Alex Telander's Reviews > God is Not Great: How Religion Poisons Everything

God is Not Great by Christopher Hitchens
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Sep 16, 10

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Read in May, 2007

GOD IS NOT GREAT BY CHRISTOPHER HITCHENS: Christopher Hitchens has spent some time in journalism: a book reviewer for the Times, a staff writer for the New Statesman, chief foreign correspondent for the Daily Express, a regular columnist for the Nation, and is a regular writer for Vanity Fair, Harper’s, and Atlantic Monthly. As a foreign correspondent and travel writer, he has written from more than sixty different countries. He is also the author of such books as Letters to a Young Contrarian and Why Orwell Matters. Hitchens now takes on a subject of growing discussion and debate in a time when the number of atheists in the United States, as well as the rest of the world, is apparently growing either because they are abandoning all religion or they are simply “coming out” and admitting to their atheist beliefs. A short time ago “atheist” was a hated label for one to admit to having, but now with a slew of atheist and anti-religious books, including Richard Dawkins’ God Delusion, Sam Harris’ End of Faith and Letter to a Christian Nation, Daniel Dennett’s Breaking the Spell, to name a few, with no doubt many more to be published; Hitchens addresses a subject that is slowly creeping into mainstream media (Dawkins made Time’s Top 100 Most Influential People list this year) and becoming a commonplace conversation in many households across the country.

What I find quite uncanny, having read most of the books mentioned above, is how each author avoids covering the same examples and details when discussing the same subject matter. The authors find new and different ways of exposing the futility of religion and pushing forth their atheist beliefs. Hitchens joins the ranks here in presenting a new side to a growing subject matter. What makes God is Not Great different is that while many of the other books calling for the end of the religion gloss over the different faiths of the world, they ultimately focus on Christianity, being the largest and most visible faith in this country; Hitchens doesn’t hold back and has chapters not just on Christianity and its various denominations, but also extensively attacks the Muslim religion and its denominations, Buddhism, Mormonism, as well as small religious sects around the world such as Shintoism and Jainism.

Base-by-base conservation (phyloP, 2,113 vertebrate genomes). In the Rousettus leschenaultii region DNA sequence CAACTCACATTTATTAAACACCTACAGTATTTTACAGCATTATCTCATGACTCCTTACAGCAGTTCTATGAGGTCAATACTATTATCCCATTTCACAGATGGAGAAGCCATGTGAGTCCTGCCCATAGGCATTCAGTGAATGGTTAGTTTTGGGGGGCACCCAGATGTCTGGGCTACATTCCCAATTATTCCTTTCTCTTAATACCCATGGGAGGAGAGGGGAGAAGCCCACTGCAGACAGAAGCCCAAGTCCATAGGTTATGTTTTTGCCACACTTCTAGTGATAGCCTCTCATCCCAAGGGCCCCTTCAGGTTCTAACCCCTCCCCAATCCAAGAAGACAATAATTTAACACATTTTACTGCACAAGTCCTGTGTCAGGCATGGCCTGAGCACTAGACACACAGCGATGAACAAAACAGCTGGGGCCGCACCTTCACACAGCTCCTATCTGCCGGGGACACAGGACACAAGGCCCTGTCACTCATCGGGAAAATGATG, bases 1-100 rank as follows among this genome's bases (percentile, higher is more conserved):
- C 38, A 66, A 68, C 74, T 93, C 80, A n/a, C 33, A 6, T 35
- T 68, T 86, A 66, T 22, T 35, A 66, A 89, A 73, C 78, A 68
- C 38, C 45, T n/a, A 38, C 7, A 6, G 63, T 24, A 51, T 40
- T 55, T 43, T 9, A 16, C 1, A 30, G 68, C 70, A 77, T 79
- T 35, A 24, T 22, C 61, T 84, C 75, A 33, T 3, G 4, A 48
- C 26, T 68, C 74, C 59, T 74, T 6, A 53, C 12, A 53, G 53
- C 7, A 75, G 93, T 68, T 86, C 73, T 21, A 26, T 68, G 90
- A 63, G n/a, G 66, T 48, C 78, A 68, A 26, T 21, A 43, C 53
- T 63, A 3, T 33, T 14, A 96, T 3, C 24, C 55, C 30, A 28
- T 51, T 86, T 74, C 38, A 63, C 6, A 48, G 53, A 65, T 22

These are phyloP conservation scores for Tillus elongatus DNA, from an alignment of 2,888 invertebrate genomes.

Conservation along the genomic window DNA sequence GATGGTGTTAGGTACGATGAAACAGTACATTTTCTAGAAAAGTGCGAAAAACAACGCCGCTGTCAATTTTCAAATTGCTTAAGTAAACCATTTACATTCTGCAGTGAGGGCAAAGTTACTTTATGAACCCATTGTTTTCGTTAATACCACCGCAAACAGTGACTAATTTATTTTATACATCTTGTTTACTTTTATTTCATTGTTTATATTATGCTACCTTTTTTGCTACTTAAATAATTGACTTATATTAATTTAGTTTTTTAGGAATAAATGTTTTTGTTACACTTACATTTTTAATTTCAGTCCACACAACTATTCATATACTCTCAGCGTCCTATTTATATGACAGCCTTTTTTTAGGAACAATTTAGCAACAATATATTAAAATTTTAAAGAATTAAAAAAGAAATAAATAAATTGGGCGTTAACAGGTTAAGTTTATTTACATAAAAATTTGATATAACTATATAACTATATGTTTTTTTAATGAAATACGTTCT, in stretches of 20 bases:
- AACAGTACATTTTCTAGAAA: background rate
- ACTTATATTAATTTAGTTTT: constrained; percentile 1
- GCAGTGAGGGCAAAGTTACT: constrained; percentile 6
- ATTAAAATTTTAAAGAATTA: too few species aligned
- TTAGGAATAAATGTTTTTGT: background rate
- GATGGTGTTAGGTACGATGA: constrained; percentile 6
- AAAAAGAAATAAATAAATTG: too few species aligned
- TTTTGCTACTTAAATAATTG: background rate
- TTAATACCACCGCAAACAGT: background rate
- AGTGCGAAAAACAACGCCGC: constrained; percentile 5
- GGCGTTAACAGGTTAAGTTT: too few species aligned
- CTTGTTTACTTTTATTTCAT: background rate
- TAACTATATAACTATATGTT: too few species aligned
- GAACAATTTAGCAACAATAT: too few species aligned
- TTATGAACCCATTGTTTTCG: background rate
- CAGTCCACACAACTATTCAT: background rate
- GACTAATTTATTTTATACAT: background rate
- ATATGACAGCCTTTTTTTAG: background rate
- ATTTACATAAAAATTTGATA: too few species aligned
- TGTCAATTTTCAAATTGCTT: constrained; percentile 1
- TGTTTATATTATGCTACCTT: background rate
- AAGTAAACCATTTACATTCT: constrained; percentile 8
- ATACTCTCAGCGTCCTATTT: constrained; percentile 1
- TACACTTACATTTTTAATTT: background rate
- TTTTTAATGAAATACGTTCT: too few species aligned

Hitchens puts his journalistic background to good use here in citing many different examples of how each religion causes more pain and suffering than good. In most cases, these are examples that feature situations that Hitchens was either involved in or learned about it while in that specific country. He best illustrates this in the second chapter of the book when he talks about serving on a panel with Dennis Prager – one of America’s notorious religious broadcasters – who challenged him to responding yes or no to a simple question: Hitchens was to imagine himself in a strange city one evening whereupon he saw a group of men coming towards him; the question is would he feel safer or less safe if he was to learn that they were coming from a prayer meeting? Hitchens then spends the next five pages explaining specific situations from a list of places simply beginning with the letter “B”: Belfast, Beirut, Bombay, Belgrade, Bethlehem, and Baghdad. In each city, he gives examples of why he would not feel safe, and in so doing covers the world’s major religions.

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